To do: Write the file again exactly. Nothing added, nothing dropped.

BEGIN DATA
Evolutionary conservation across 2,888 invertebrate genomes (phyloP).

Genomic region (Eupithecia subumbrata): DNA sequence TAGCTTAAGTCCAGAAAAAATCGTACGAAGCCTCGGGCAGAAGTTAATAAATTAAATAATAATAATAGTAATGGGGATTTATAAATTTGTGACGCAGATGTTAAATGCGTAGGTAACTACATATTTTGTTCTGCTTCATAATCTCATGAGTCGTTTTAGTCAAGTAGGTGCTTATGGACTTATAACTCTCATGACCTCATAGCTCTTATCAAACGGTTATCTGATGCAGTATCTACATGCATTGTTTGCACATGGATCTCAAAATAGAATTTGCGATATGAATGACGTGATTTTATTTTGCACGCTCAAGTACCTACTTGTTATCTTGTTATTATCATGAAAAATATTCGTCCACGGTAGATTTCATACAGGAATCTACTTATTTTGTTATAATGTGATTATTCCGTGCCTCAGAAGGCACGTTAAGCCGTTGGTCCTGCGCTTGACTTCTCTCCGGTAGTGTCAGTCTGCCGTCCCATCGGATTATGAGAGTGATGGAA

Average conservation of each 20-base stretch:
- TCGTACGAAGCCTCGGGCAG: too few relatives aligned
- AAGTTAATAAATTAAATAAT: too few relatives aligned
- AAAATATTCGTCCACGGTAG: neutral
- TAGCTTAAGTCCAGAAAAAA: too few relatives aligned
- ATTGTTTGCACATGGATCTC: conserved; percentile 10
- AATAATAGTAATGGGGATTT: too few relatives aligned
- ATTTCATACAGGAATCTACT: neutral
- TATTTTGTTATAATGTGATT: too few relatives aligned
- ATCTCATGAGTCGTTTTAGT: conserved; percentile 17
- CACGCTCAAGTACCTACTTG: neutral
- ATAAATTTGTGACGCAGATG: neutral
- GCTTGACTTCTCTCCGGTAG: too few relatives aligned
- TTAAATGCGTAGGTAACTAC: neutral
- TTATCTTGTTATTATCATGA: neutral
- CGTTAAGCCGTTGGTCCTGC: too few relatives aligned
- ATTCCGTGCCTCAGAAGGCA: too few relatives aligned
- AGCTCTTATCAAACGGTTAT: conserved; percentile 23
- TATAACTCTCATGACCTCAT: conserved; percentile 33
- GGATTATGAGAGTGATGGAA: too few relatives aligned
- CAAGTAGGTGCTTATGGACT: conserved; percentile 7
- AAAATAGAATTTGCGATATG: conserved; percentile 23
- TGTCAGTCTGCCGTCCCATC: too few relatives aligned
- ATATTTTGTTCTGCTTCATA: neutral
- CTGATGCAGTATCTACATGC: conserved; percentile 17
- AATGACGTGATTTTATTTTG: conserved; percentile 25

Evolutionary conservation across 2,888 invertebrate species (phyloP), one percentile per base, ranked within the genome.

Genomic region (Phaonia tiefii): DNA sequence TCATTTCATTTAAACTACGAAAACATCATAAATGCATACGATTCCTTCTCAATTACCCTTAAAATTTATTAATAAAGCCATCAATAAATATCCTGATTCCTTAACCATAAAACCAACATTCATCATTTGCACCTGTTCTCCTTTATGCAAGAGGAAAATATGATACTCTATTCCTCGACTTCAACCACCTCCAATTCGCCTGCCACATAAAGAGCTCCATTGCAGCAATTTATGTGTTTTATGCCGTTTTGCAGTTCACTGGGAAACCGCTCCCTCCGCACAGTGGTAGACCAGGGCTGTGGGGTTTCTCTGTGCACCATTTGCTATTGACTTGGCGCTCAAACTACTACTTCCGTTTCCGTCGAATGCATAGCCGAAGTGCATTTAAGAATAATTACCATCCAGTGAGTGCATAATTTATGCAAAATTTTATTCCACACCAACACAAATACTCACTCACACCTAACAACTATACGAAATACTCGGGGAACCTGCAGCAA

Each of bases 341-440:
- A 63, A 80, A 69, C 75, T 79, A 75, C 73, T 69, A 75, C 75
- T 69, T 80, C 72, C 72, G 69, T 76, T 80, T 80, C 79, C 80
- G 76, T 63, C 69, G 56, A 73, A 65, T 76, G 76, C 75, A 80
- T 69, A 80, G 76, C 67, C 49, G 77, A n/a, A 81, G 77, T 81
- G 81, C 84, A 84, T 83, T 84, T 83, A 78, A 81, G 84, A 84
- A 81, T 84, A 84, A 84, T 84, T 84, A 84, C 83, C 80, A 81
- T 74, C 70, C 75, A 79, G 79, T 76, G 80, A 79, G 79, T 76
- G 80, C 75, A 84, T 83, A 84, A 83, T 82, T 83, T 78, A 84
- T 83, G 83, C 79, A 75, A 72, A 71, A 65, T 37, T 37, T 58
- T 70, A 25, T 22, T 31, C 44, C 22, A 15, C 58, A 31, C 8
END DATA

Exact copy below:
Evolutionary conservation across 2,888 invertebrate genomes (phyloP).

Genomic region (Eupithecia subumbrata): DNA sequence TAGCTTAAGTCCAGAAAAAATCGTACGAAGCCTCGGGCAGAAGTTAATAAATTAAATAATAATAATAGTAATGGGGATTTATAAATTTGTGACGCAGATGTTAAATGCGTAGGTAACTACATATTTTGTTCTGCTTCATAATCTCATGAGTCGTTTTAGTCAAGTAGGTGCTTATGGACTTATAACTCTCATGACCTCATAGCTCTTATCAAACGGTTATCTGATGCAGTATCTACATGCATTGTTTGCACATGGATCTCAAAATAGAATTTGCGATATGAATGACGTGATTTTATTTTGCACGCTCAAGTACCTACTTGTTATCTTGTTATTATCATGAAAAATATTCGTCCACGGTAGATTTCATACAGGAATCTACTTATTTTGTTATAATGTGATTATTCCGTGCCTCAGAAGGCACGTTAAGCCGTTGGTCCTGCGCTTGACTTCTCTCCGGTAGTGTCAGTCTGCCGTCCCATCGGATTATGAGAGTGATGGAA

Average conservation of each 20-base stretch:
- TCGTACGAAGCCTCGGGCAG: too few relatives aligned
- AAGTTAATAAATTAAATAAT: too few relatives aligned
- AAAATATTCGTCCACGGTAG: neutral
- TAGCTTAAGTCCAGAAAAAA: too few relatives aligned
- ATTGTTTGCACATGGATCTC: conserved; percentile 10
- AATAATAGTAATGGGGATTT: too few relatives aligned
- ATTTCATACAGGAATCTACT: neutral
- TATTTTGTTATAATGTGATT: too few relatives aligned
- ATCTCATGAGTCGTTTTAGT: conserved; percentile 17
- CACGCTCAAGTACCTACTTG: neutral
- ATAAATTTGTGACGCAGATG: neutral
- GCTTGACTTCTCTCCGGTAG: too few relatives aligned
- TTAAATGCGTAGGTAACTAC: neutral
- TTATCTTGTTATTATCATGA: neutral
- CGTTAAGCCGTTGGTCCTGC: too few relatives aligned
- ATTCCGTGCCTCAGAAGGCA: too few relatives aligned
- AGCTCTTATCAAACGGTTAT: conserved; percentile 23
- TATAACTCTCATGACCTCAT: conserved; percentile 33
- GGATTATGAGAGTGATGGAA: too few relatives aligned
- CAAGTAGGTGCTTATGGACT: conserved; percentile 7
- AAAATAGAATTTGCGATATG: conserved; percentile 23
- TGTCAGTCTGCCGTCCCATC: too few relatives aligned
- ATATTTTGTTCTGCTTCATA: neutral
- CTGATGCAGTATCTACATGC: conserved; percentile 17
- AATGACGTGATTTTATTTTG: conserved; percentile 25

Evolutionary conservation across 2,888 invertebrate species (phyloP), one percentile per base, ranked within the genome.

Genomic region (Phaonia tiefii): DNA sequence TCATTTCATTTAAACTACGAAAACATCATAAATGCATACGATTCCTTCTCAATTACCCTTAAAATTTATTAATAAAGCCATCAATAAATATCCTGATTCCTTAACCATAAAACCAACATTCATCATTTGCACCTGTTCTCCTTTATGCAAGAGGAAAATATGATACTCTATTCCTCGACTTCAACCACCTCCAATTCGCCTGCCACATAAAGAGCTCCATTGCAGCAATTTATGTGTTTTATGCCGTTTTGCAGTTCACTGGGAAACCGCTCCCTCCGCACAGTGGTAGACCAGGGCTGTGGGGTTTCTCTGTGCACCATTTGCTATTGACTTGGCGCTCAAACTACTACTTCCGTTTCCGTCGAATGCATAGCCGAAGTGCATTTAAGAATAATTACCATCCAGTGAGTGCATAATTTATGCAAAATTTTATTCCACACCAACACAAATACTCACTCACACCTAACAACTATACGAAATACTCGGGGAACCTGCAGCAA

Each of bases 341-440:
- A 63, A 80, A 69, C 75, T 79, A 75, C 73, T 69, A 75, C 75
- T 69, T 80, C 72, C 72, G 69, T 76, T 80, T 80, C 79, C 80
- G 76, T 63, C 69, G 56, A 73, A 65, T 76, G 76, C 75, A 80
- T 69, A 80, G 76, C 67, C 49, G 77, A n/a, A 81, G 77, T 81
- G 81, C 84, A 84, T 83, T 84, T 83, A 78, A 81, G 84, A 84
- A 81, T 84, A 84, A 84, T 84, T 84, A 84, C 83, C 80, A 81
- T 74, C 70, C 75, A 79, G 79, T 76, G 80, A 79, G 79, T 76
- G 80, C 75, A 84, T 83, A 84, A 83, T 82, T 83, T 78, A 84
- T 83, G 83, C 79, A 75, A 72, A 71, A 65, T 37, T 37, T 58
- T 70, A 25, T 22, T 31, C 44, C 22, A 15, C 58, A 31, C 8